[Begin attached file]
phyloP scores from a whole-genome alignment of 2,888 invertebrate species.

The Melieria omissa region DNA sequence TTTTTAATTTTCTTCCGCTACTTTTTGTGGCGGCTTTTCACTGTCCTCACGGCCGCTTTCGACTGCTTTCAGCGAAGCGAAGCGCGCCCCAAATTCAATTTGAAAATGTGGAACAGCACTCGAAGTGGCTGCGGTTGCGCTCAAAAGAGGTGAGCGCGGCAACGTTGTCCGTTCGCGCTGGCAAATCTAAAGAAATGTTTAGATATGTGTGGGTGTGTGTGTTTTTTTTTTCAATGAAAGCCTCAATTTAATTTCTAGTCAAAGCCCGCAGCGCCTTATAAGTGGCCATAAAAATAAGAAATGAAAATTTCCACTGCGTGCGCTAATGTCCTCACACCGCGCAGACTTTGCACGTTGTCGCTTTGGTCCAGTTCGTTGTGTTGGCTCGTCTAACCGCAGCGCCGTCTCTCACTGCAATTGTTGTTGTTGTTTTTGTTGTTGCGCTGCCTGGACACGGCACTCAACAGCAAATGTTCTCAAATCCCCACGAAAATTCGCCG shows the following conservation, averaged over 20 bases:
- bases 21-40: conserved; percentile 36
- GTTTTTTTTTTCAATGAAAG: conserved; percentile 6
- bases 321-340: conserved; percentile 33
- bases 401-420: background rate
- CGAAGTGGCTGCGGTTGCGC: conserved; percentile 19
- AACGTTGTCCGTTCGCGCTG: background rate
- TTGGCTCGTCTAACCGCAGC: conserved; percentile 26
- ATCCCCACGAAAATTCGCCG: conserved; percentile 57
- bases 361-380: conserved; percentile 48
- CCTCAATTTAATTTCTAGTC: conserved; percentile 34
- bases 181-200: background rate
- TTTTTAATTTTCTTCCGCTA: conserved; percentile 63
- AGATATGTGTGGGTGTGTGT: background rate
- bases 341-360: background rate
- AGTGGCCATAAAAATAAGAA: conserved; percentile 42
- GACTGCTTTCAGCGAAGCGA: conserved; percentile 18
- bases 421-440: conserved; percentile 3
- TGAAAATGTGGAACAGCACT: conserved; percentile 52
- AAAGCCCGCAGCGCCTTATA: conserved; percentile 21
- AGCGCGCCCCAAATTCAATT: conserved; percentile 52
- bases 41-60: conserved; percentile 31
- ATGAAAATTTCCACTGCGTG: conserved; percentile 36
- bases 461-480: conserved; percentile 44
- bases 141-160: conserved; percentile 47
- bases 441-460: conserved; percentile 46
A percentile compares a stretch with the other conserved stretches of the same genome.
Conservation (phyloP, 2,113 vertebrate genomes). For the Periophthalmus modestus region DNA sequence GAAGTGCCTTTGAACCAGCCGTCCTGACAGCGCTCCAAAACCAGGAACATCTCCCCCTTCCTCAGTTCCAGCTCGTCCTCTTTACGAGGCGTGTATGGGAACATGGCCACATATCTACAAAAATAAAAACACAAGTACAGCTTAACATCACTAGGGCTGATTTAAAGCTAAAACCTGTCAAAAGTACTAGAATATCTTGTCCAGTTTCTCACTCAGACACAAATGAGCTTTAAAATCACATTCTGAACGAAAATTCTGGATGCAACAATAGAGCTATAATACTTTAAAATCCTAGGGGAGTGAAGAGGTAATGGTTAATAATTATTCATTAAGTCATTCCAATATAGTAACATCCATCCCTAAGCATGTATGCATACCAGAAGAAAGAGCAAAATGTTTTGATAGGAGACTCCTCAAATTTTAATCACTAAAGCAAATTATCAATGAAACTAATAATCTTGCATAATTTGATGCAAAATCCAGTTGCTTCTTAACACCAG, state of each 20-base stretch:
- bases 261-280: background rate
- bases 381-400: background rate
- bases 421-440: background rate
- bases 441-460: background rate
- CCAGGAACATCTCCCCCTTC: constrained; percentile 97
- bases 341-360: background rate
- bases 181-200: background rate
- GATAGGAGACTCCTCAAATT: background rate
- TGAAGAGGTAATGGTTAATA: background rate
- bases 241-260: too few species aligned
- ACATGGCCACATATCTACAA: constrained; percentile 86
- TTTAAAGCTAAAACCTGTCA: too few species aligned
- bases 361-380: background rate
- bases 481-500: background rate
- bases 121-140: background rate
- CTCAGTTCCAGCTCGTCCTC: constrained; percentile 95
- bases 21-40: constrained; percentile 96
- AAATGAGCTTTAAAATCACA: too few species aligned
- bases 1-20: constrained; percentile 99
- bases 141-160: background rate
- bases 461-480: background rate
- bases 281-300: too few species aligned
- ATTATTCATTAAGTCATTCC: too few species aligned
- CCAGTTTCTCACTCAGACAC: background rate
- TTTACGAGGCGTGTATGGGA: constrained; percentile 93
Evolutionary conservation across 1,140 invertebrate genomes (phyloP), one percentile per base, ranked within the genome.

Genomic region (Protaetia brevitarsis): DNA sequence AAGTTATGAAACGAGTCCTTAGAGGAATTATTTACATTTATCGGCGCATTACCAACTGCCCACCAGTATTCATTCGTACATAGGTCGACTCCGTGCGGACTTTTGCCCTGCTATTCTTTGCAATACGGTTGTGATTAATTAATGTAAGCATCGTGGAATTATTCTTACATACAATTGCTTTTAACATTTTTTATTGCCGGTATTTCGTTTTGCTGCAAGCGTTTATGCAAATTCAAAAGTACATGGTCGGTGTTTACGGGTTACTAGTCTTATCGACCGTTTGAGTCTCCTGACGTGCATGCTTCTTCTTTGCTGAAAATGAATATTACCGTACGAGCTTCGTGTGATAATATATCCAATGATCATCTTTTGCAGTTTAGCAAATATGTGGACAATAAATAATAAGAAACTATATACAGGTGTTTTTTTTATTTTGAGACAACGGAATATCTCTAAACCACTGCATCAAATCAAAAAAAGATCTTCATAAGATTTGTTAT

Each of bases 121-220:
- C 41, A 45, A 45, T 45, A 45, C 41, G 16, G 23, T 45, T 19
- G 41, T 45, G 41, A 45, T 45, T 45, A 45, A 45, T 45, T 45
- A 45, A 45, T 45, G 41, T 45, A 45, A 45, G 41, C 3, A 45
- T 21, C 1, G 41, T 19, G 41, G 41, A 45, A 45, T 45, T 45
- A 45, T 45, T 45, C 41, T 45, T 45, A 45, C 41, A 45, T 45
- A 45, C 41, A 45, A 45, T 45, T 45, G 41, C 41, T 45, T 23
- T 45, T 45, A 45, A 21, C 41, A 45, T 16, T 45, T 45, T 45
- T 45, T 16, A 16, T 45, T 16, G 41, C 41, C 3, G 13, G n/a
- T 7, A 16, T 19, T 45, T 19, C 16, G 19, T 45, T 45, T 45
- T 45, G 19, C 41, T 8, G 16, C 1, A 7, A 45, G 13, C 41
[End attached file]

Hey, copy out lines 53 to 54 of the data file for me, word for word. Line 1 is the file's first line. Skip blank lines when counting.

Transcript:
- CCAGTTTCTCACTCAGACAC: background rate
- TTTACGAGGCGTGTATGGGA: constrained; percentile 93